Why did Saim Sadiq name his Oscar-shortlisted film ‘Joyland’? Joyland is one of Pakistan’s major amusement parks located in Lahore. The film has a scene in which two sister-in-laws go to Joyland (the amusement park) and take on a ferris wheel ride. The jethani clings to her devrani’s shoulder and screams her lungs out, “Ya allah mere saare gunah maaf karde.” Maybe Joyland is the place where you sin. Maybe it is a sin to consume or experience joy. Joyland is about these joyful sins that keep human beings and their desires in check.
Joyland is the story of these very desires that desire to flourish amongst the struggling sections of Lahore. Haider is a wimpy, jobless man whose ambitious wife (Mumtaz) finds it easier than him to butcher a goat. The adjectives here are the hamartia in Joyland. Haider gets a job as a dancer in a theatre group and falls for a transgender woman (Biba) who is fighting really hard to be taken seriously despite her marginalized identity. But what really makes Joyland worthy of all the hype and acclaim that it got is the fact that it is not only about Haider and Mumtaz and Biba. It is also about Nucchi, the wife of Haider’s older brother, his dad and the middle aged woman who resides in the neighbourhood mohalla. Gender connects all of them; it is the universal dreambreaker. Haider helps Nucchi in the household chores, so when he gets a job, he is replaced by Mumtaz even if it means her having to let go of her dearly adored job as a rising makeup artist. Mumtaz says, “Main akele nau logon ka khana aur chaar bacche kaise sambhalu.” When Nucchi cautions Mumtaz about Haider’s proximity to Biba, the former says, “Yeh ladki nahin hai.” What does it mean to be a female? Irritated by Nucchi’s daughters bickering her about fireflies, Mumtaz says, “Yeh sheher hai. Yahan jugnu nahin hote.” In Pakistan’s second biggest city, fireflies burn in their own fire.
Joyland had to go through a lot to release in Pakistan. One of Jamaat-e-Islami’s senators, Senator Mushtaq Ahmed Khan, accused the film of being “against Pakistani values”. He said “Glamourising transgenders in Pakistan, as well as their love affairs, is a direct attack on our beliefs.” In a country where thousands of young boys are exploited through baccha baazi, the lawmakers are more concerned about a film that has a bunch of adults wanting to break out of the narrow lanes of the mohallas they live in. Despite getting rave reviews and winning both the Queer Palm and Un Certain Regard Jury Prize at the Cannes Film Festival, Joyland remains unreleased in Pakistan’s Punjab.
There is a sad, sad phenomenon that plagues film industries throughout the world. It is trans characters being played by cis actors. Popular examples include Chandigarh Kare Aashiqui (a cis woman plays a trans woman) and Super Deluxe (a cis man playing a trans woman). Why are actors from one of the world’s most marginalized communities not given the chance to play characters sourced from their trauma? Joyland joins the heartbreakingly short list of films and shows that debunk this phenomenon. HBO’s ‘Euphoria‘ is one of them.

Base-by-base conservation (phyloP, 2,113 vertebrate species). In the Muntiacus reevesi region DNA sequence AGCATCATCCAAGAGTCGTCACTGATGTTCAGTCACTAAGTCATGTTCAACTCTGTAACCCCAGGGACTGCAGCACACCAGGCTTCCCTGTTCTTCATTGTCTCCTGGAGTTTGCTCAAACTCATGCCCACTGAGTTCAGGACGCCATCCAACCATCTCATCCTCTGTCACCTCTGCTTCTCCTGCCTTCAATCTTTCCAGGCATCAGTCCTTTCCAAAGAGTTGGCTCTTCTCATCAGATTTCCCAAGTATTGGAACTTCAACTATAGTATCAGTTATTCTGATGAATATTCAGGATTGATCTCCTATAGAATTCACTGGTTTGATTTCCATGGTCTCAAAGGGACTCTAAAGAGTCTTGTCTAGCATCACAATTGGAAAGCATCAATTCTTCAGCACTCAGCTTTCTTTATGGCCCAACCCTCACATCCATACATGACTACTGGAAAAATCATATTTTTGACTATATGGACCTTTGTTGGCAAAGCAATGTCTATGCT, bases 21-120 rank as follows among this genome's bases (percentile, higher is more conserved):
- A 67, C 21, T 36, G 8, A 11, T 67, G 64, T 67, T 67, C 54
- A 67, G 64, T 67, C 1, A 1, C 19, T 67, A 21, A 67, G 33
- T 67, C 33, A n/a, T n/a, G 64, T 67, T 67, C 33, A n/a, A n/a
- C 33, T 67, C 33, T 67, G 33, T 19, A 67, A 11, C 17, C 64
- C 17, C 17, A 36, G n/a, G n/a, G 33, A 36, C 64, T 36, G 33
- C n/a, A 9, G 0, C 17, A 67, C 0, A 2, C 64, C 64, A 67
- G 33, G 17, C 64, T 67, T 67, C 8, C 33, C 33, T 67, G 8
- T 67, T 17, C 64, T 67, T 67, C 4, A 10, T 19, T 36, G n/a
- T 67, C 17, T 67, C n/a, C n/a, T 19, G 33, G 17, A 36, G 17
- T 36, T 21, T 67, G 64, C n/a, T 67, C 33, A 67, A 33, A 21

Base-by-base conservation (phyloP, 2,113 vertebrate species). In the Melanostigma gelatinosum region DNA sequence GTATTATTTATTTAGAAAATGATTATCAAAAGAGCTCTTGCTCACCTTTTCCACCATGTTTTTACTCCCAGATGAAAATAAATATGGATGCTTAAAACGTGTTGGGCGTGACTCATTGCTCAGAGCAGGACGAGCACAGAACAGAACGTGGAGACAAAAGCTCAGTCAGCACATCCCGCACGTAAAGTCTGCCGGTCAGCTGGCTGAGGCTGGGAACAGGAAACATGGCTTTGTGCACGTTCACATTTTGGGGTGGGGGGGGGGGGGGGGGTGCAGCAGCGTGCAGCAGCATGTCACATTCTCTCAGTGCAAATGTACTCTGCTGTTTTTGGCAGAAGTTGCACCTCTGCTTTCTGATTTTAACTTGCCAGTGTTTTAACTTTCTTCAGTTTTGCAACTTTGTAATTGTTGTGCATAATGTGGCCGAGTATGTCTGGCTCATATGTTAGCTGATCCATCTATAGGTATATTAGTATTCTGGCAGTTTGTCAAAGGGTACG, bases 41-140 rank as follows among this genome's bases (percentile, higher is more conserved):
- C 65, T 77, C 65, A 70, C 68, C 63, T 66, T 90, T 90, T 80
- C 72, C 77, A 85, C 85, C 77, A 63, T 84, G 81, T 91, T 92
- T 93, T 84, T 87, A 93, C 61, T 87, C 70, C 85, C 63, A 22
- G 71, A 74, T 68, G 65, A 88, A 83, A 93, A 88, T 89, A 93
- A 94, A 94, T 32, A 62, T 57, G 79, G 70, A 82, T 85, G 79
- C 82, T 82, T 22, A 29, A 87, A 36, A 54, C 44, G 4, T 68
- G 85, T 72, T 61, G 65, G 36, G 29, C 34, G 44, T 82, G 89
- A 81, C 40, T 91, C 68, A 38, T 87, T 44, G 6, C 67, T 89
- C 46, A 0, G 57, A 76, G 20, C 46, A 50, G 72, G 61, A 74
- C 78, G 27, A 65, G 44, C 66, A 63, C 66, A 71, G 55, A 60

Joyland has some of Pakistan’s best actors from veterans like Saina Saeed as the matriarch who never was and Salman Peerzaada as a patriarch who must make sure he abides by the rules that he has set for his sons and their wives. Sarwat Gilani is perfect as arguably the only person who sees the constant suffocation that Mumtaz suffers from. Despite her patriarchal conditioning, her empathy and sisterhood for Mumtaz is both hopeful and refreshing. Rasti Farooq as Mumtaz is mercurial as the woman who refuses to accept her prejudiced circumstances. I was almost looking for hints of homoeroticism between Mumtaz and Nucchi. Alina Khan as Biba is pathbreaking as a trans woman trying her level best to fight the gruesome gender dysphoria and transphobia that have been normalized beyond repair. In a powerful scene, she refuses to leave her seat in the female coach of the metro. What is there to not like about a woman who knows that her fight is bigger than the binaries of the world? Despite these remarkable characters, it is Haider who appeared to me like the biggest lead of them all. Ali Junejo’s portrayal of a man who finds himself falling for a woman whose identity he does not really understand is commending. ‘Film Companion’s’ Rahul Desai in his review of Joyland made a very particular observation about how Mumtaz struggles to rise above the exoticity of the tragedy that Haider and Biba are. I resonated a lot with his opinion.
Shamefully, Joyland narrowly missed out on the final Oscar nominations for Best International Film. It released in Indian Cinemas on March 10.
Sarthak Parashar is a student persuing English Literature from Jamia Millia Islamia.
Edited by: Syed Ilham Jafri
The opinions expressed in this publication are those of the author. They do not purport to reflect the opinions or views of The Jamia Review or its members.